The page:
Halford said in a recent interview with Ultimate Classic Rock that he's looking forward to getting his story out there, but there are some details he's not so keen on reliving.
His book will be completely honest, he says; otherwise, why bother?
"There's no point in putting a book together if you don't have full disclosure, in my opinion," he said. "Since I've been clean and sober, I've probably been more honest and truthful about myself than I ever have been. You only get a chance to do it once and do it properly."
Halford shut down the idea of writing a book as recently as 2015, when he explained that he was uncomfortable sharing details about his personal life to the world. Though he acknowledged that some of his experiences could "really help somebody," he wouldn't want to write something that seemed "exploitative."
The Metal God has been sober since a painkiller overdose in 1986 prompted him to go to rehab to work on the whole of his substance abuse problems. He says he's still wringing his hands about how to present certains details in the book, but he has a framework of how the story will unfold.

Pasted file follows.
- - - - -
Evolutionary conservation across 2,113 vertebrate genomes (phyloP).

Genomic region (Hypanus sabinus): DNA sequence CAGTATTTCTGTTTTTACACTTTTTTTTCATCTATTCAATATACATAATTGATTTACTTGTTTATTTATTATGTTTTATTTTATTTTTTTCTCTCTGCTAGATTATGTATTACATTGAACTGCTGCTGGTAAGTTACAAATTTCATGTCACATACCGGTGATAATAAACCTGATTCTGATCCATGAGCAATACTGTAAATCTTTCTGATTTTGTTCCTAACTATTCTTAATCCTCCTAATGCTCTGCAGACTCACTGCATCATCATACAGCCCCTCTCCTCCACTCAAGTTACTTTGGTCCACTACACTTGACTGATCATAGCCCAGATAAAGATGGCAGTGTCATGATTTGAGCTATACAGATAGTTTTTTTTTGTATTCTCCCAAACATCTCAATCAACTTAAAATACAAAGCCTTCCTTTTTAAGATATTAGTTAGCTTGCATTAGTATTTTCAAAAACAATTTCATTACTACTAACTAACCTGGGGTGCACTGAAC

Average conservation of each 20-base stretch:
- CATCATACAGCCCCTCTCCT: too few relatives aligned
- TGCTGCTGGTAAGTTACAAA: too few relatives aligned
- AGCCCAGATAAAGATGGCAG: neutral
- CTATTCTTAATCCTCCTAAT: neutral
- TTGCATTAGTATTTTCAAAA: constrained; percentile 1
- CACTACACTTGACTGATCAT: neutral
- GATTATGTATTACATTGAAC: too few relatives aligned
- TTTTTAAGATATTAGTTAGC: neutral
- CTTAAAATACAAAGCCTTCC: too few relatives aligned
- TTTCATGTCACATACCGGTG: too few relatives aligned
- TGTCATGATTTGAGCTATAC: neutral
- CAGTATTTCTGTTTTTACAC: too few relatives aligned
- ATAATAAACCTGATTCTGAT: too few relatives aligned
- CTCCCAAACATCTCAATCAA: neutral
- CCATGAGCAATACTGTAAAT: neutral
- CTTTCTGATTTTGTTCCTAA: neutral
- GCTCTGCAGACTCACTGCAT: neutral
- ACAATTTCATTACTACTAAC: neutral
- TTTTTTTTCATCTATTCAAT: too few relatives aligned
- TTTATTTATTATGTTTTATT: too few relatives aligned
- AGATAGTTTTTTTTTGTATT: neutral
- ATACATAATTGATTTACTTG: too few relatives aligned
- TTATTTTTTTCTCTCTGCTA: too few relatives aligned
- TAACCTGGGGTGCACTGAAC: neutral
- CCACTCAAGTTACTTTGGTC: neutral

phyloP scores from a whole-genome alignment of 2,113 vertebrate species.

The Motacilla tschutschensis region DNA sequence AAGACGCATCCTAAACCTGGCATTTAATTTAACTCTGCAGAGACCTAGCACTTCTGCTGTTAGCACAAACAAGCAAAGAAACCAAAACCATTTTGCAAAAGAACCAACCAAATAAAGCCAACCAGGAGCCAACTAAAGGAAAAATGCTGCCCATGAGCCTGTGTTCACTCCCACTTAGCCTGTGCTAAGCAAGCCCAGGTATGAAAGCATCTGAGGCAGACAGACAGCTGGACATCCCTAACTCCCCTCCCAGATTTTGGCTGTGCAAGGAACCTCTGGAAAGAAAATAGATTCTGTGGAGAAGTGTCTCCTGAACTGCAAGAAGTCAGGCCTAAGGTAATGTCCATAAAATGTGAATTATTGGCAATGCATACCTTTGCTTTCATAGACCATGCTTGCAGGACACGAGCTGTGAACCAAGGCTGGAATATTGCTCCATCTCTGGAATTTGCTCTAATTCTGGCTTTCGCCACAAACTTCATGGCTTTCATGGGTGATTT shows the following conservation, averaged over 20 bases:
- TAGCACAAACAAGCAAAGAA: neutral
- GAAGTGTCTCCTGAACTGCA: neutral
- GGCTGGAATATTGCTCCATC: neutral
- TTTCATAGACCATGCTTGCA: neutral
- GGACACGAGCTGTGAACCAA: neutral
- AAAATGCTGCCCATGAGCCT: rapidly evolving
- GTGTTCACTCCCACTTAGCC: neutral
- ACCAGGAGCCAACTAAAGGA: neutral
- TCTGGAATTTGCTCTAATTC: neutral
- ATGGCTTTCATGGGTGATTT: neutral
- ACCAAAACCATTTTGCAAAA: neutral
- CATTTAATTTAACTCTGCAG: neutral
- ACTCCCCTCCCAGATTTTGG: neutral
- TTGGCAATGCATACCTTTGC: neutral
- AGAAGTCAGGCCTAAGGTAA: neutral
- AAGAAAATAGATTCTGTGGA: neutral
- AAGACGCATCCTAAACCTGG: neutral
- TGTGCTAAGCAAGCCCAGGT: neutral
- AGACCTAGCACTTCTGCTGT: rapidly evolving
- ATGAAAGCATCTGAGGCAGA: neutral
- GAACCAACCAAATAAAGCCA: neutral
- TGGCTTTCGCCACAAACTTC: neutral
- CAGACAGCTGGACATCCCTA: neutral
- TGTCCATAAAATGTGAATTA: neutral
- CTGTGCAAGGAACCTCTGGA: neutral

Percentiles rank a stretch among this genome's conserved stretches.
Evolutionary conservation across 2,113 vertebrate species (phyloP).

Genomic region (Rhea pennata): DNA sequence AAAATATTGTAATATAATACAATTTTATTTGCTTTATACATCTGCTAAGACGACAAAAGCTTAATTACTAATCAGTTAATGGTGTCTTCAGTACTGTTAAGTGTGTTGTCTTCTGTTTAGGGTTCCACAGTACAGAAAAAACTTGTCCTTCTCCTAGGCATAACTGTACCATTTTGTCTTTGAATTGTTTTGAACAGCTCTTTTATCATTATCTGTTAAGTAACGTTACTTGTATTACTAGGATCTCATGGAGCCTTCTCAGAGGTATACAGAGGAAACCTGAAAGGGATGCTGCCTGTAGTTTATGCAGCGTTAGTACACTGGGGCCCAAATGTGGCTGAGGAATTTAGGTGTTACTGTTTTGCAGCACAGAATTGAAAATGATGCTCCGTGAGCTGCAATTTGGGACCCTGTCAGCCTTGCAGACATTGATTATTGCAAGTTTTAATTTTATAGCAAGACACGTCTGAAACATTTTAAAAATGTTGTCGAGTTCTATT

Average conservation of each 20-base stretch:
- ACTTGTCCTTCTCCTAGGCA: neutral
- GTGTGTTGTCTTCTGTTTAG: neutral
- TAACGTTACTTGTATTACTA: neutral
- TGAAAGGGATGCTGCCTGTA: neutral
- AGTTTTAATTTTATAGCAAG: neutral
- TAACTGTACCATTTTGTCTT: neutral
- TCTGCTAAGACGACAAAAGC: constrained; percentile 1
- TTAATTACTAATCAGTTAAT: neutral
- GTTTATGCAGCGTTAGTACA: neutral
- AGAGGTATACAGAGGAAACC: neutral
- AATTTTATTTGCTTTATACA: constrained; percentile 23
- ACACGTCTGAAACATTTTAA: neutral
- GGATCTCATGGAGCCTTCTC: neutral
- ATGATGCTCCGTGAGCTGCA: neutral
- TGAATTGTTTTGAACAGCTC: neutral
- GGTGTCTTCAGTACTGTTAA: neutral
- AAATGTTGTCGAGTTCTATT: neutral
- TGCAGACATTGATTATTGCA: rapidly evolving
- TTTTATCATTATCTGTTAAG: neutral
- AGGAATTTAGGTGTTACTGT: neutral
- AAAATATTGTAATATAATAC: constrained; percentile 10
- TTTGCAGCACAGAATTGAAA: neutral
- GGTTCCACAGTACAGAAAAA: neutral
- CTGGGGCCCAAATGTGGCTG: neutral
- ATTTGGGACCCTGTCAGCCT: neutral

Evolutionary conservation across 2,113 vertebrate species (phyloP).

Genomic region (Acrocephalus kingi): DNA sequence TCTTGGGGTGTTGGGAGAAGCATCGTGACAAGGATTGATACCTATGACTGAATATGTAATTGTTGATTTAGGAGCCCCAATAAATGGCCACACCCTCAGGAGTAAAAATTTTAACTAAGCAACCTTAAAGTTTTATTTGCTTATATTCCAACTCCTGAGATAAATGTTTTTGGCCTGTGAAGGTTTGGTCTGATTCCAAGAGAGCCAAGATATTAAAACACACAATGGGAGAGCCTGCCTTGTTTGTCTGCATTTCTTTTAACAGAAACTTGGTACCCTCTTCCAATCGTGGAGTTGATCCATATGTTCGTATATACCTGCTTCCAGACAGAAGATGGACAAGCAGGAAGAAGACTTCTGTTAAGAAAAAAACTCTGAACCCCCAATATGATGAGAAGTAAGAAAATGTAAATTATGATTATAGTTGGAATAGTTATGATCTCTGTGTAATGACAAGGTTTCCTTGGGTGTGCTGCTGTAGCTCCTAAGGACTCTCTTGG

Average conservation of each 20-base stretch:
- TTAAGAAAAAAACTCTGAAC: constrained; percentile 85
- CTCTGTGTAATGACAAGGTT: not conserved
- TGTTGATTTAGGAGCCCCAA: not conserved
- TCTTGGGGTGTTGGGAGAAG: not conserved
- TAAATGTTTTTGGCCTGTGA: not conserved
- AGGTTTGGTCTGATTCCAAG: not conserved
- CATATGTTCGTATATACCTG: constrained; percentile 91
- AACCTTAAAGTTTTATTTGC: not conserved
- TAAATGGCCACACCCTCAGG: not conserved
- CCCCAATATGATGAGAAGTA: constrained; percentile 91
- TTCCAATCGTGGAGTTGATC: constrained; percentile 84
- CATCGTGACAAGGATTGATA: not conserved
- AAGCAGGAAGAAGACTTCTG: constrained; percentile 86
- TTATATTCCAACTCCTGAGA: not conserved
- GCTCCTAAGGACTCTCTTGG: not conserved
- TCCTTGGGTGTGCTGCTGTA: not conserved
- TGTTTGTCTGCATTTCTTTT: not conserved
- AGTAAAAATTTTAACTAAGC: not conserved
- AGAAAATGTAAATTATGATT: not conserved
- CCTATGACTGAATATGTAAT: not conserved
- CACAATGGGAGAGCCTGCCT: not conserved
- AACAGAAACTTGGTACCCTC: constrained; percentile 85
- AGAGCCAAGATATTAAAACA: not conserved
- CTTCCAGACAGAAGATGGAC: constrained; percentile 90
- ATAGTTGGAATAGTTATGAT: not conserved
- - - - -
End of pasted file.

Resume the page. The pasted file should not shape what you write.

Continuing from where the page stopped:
"It's coming together and it's exciting, and I think we're hoping for it to be released sometime toward the back end of 2020, hopefully," he says.
News of Halford's memoir comes about a year after his longtime Judas Priest band mate K.K. Downing released his own tome, Heavy Duty: Days and Nights in Judas Priest. Details of Downing's book, as well as comments the guitarist made in subsequent interviews put Downing, Halford and longtime Judas Priest guitarist Glenn Tipton at odds publicly.
At one point, Halford chastised Downing (who is still a member of Judas Priest, despite not touring or recording with the band since 2010) for airing out the band's dirty laundry and detracting from the overwhelming success of Judas Priest's 18th studio album, Firepower.
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